- once you have embers as you are restocking and stoking the fire, place hard wood on fire. Pull up the left control (air inlet) and begin turning the damper behind the stove to throttle exhaust - the less exhaust the more heat but eventually you also get smoke.
- when you go to bed throw in one Liberty Brick, replace once more when you get up at night.
- in the morning repeat this procedure

2. Leaving
- stoke down the fire to embers
- get a pair of pliers, open the door on the left, open the firebox to watch what you are doing and turn the square knob behind the door with the pliers. As you will see this opens the grate and the embers fall into the ash box. Dump the ash box outside in the appropriate galvanized can and extinguish embers with water.
- put the cap back onto the yellow tube on the East wall.
- turn off the damper ALL THE WAY (now that there is no more fire it is safe to do this and it will seal of the chimney so that heat won't escape)

We randomly discovered Liberty Bricks awhile back, and were excited to test them with the cook stove, especially in regards to helping the fire extend through the night. Liberty Bricks are made from recycled wood waste, are zero net carbon, and allow us to keep the wood cook stove working through the night so we awake to a toasty prefab home with no loss of heat.
They really do work great.

In anticipation of the wood cook stove working in the off grid prefab modern house this fall, I made soups. Lots of soups. I have a freezer full of soup. Anyone want to come over for soup?

I have found two resources I enjoy that are helpful with the cook stove:
Wood Stove Cookery, and Granny Miller, who has a great post on cook stove basics, and whose blog I love to read.

The first soup I made was a Butternut Squash Puree from The Silver Palette. (Also: Here's another great Curried Butternut Squash recipe I love, you could substitute cream for coconut milk...)


The second, a nod to Virginia:
BRUNSWICK STEW!

If you're from Georgia, now you just shush. Everyone knows that everything in the entire world first existed in Virginia. We're first, first, first. In everything. We even have Ashland, which is The Proven Center Of The Universe.  First boat making, first palm trees, first architecture ever, we invented fire, first avocado, first... It's in the history books! Look it up!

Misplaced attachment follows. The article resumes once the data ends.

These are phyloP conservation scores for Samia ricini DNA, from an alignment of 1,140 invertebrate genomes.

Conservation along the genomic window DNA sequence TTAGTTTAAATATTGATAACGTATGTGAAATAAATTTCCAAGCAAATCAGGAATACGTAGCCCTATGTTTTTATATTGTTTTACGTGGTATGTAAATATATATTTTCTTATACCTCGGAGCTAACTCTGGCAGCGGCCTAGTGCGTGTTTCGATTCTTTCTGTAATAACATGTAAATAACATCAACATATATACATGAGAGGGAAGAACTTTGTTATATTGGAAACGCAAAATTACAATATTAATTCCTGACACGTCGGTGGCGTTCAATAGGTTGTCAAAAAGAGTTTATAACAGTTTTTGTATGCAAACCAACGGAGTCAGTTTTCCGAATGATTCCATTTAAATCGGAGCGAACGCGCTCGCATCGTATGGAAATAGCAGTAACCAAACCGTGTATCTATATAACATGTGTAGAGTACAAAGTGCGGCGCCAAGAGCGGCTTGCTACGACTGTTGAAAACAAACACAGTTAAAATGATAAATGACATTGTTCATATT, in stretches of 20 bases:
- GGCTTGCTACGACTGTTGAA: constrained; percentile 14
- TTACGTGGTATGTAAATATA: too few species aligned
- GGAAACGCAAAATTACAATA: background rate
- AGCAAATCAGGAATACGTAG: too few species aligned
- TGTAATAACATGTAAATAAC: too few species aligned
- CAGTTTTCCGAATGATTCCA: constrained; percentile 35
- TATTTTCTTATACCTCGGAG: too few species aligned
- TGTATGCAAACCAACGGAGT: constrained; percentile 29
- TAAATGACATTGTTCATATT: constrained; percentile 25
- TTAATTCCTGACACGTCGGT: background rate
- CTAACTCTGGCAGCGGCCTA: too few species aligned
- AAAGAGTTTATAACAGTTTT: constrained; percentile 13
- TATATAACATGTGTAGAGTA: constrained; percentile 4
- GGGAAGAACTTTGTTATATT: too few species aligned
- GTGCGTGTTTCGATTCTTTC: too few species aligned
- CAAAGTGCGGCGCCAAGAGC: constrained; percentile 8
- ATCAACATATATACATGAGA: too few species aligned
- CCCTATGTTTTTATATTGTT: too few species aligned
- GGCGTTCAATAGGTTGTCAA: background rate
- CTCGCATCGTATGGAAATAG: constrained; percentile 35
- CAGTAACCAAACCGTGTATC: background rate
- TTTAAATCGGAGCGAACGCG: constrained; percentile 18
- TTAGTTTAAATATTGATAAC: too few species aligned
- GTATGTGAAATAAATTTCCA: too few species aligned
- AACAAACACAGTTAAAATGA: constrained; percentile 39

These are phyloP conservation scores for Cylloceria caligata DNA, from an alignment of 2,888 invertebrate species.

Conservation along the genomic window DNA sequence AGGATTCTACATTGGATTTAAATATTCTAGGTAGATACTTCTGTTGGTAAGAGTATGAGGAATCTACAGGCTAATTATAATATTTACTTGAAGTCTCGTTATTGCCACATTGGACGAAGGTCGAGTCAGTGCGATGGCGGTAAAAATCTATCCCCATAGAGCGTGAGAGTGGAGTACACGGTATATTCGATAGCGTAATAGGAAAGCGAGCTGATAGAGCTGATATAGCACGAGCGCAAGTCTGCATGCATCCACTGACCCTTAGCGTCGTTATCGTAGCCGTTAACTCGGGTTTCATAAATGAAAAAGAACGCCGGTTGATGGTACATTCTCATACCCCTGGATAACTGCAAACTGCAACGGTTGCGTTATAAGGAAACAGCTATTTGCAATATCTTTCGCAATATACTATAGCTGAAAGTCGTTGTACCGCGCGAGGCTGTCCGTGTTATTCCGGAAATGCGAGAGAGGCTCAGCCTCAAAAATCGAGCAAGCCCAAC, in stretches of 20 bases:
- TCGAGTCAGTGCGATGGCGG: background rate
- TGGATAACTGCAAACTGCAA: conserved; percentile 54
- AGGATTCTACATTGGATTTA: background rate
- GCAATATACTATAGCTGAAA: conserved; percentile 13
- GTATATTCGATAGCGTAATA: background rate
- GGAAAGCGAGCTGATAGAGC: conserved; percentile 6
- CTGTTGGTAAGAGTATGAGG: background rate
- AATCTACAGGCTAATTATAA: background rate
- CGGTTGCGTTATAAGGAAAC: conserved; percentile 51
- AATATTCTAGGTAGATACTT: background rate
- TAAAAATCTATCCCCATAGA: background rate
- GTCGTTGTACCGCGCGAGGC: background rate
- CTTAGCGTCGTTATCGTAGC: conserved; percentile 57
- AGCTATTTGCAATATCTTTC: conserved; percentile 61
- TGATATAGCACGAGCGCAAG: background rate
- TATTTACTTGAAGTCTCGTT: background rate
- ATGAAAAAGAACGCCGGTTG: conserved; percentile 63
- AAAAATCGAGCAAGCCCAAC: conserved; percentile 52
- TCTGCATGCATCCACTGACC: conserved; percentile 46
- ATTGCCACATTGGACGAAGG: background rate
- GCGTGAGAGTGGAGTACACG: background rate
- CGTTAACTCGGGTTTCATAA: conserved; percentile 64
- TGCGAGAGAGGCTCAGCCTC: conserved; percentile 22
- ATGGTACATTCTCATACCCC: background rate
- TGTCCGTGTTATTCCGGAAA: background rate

Adapted from "The Stuffed Cougar": p. 47
  • 6lb stewing hen (I got a free range hen, don't know pounds)
  • 2 large onions, diced (I used really big onions!)
  • 4 c. fresh or 2 (1 lb) cans of tomatoes, hand crushed into small bits, juice also added
  • 2 c. butterbeans
  • 3 medium potatoes, diced small
  • 4 c. corn (cut it from the cob)
  • 3 t. salt (I use kosher, and add more)
  • 1 t. pepper (I add more)
  • 1 T. sugar (I add more -to cut the acidity of the tomatoes but not to make the stew sweet)
Here's what you need to know about Brunswick Stew:

The liquid is stewy, thick, but the pieces are not: when it says dice, that means almost minced. Do not let me catch you cubing the meat- that is supposed to be hand torn, in 1/2"ish long bites.

And always hand crush your tomatoes. For any recipe.

Test: When pulling up a spoonful, you should see each ingredient represented. If you don't, your stew pieces are too big.  Another big factor to consider are the butter beans: they should be intact, not mushed. Now I know you know better than to even consider adding freezer-burned corn, right?  Get that corn off the cob, honeychile, it makes all the difference.
  1. Cut chicken into parts and simmer in 3 qts. water for thin stew, 2 qts. for thick (I just filled up that big ole pot you usually use to roast the turkey in) about 2 hours until you can easily pull meat from the bone.  Remove meat, let meat cool, then start hand shredding into bits. Skim off extra fat and goo from broth.
  2. Add all the vegetables and stir every now and then to prevent sticking but being careful not to mush anything. Cook until tender, then turn off heat.
  3. Add back the chicken, stir, and add salt, pepper, sugar (Virginia Brunswick Stew is not spicy, just salt-n-peppered liberally).
  4. Make at least a day ahead & let it refrigerate so all the flavors blend before serving. 
  5. Be glad I didn't tell you to make this with squirrel like the original recipe calls for. Which would actually taste really good. It's not too late to add! "Heeeeere, squirrel, squirrel, squirrel..."

Y'all have a great weekend.  Our off grid prefab house kit journey continues.

Next Up: HRV, plumbing, and SIP FINISHING updates!